Based on feedback from LAUSD staff and local communities, Cortines revised his earlier selection criteria for focus schools to include only schools that had shown zero or negative growth in API this past year. As a result, because Lincoln and Garfield High School experienced negative growth they were both tagged as focus schools; while Roosevelt High which has a much lower score was not selected because it achieved positive growth in its API this past year.

API measures the academic performance and progress of public schools in California. A school’s API is a number that ranges from 200 to 1000 and is calculated from the results for each school’s students on statewide tests. The state has set 800 as the API target for all schools to meet. In LAUSD, the number of schools with an API above 800 increased to 25 percent in 2009. The number of schools scoring 550 or below dropped to 11 percent from 39 percent in 2002. Lincoln High posted a 22-point drop from its 2008 score for an API of 587. Garfield High dropped three points from its 2008 score, now at 594.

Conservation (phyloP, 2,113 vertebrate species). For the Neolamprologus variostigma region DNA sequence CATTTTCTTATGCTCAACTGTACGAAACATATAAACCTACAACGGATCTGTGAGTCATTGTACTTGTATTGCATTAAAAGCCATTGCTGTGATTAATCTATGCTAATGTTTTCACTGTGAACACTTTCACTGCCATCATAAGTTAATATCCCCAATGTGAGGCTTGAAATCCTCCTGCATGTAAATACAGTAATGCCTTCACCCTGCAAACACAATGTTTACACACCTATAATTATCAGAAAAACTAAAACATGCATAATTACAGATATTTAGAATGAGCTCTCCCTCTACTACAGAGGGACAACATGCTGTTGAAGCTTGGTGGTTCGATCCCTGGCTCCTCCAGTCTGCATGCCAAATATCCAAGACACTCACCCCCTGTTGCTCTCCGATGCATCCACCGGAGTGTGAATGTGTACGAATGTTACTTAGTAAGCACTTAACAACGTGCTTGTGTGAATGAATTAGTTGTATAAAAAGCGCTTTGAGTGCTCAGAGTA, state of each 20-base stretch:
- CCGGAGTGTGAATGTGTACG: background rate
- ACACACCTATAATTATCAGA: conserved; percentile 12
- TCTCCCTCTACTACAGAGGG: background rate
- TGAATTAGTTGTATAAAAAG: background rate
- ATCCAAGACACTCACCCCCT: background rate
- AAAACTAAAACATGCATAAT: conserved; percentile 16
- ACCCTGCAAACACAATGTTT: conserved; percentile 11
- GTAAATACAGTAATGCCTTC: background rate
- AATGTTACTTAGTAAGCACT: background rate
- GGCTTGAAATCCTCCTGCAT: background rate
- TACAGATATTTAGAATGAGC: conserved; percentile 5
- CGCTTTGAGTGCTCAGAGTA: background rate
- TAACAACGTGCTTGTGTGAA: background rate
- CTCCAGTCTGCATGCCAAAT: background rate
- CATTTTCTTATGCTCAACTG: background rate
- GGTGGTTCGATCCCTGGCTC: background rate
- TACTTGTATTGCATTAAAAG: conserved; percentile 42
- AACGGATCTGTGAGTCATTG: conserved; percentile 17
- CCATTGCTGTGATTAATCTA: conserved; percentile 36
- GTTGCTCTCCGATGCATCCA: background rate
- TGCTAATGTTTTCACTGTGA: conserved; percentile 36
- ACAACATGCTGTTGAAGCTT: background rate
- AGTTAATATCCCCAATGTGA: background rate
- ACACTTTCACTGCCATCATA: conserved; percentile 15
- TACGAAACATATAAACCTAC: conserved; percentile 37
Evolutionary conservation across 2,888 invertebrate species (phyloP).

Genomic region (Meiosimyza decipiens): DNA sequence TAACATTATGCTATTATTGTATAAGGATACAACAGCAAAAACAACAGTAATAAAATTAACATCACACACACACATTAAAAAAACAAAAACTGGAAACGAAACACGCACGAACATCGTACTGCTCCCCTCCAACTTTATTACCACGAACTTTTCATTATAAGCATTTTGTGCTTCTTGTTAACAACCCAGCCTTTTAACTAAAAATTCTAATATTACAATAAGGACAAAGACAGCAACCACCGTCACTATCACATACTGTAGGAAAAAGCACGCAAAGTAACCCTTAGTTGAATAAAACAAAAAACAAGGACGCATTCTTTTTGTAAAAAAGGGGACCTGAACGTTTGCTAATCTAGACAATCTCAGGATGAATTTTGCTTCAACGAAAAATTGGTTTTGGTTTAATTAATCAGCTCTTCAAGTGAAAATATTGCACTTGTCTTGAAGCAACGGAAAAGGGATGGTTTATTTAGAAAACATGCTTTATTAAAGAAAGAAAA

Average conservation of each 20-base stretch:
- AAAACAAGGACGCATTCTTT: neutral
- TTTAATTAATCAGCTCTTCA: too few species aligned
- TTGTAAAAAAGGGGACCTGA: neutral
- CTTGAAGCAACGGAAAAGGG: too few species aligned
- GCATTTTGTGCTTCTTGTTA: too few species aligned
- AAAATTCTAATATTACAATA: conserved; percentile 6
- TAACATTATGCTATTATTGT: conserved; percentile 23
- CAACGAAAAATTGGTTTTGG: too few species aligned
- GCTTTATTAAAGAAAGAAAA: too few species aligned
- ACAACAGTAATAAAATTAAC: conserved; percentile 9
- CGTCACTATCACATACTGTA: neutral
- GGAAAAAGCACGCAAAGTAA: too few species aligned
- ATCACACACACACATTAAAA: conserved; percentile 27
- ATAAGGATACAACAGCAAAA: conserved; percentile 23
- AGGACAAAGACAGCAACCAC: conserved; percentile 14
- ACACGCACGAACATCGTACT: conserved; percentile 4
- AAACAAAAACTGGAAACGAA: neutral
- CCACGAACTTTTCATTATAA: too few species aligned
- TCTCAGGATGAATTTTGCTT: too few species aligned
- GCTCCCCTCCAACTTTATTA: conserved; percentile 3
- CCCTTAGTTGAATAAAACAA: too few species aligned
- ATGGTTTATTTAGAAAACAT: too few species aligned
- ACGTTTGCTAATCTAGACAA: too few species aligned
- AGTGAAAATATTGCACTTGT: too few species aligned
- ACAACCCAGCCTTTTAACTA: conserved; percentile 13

Cortines identified conditions for choosing the 12 focus schools: Program Improvement Status for more than 3 straight years, zero or negative API growth in 2008-2009, less than 21 percent proficiency in either math or English language arts, and a drop out rate larger than 10 percent for high schools.

EGP identified eight large public high schools that make up the various communities that comprise the greater east/northeast side of the District, from Los Feliz and Pico Union down to Boyle Heights and into unincorporated East Los Angeles. The eight traditional public high schools include: Belmont, Marshall, Eagle Rock, Franklin, Wilson, Lincoln, Roosevelt and Garfield. Of these eight schools, only Garfield and Lincoln had their API decrease in 2009. The remaining six schools saw their API scores improve an average of 29.5 percent.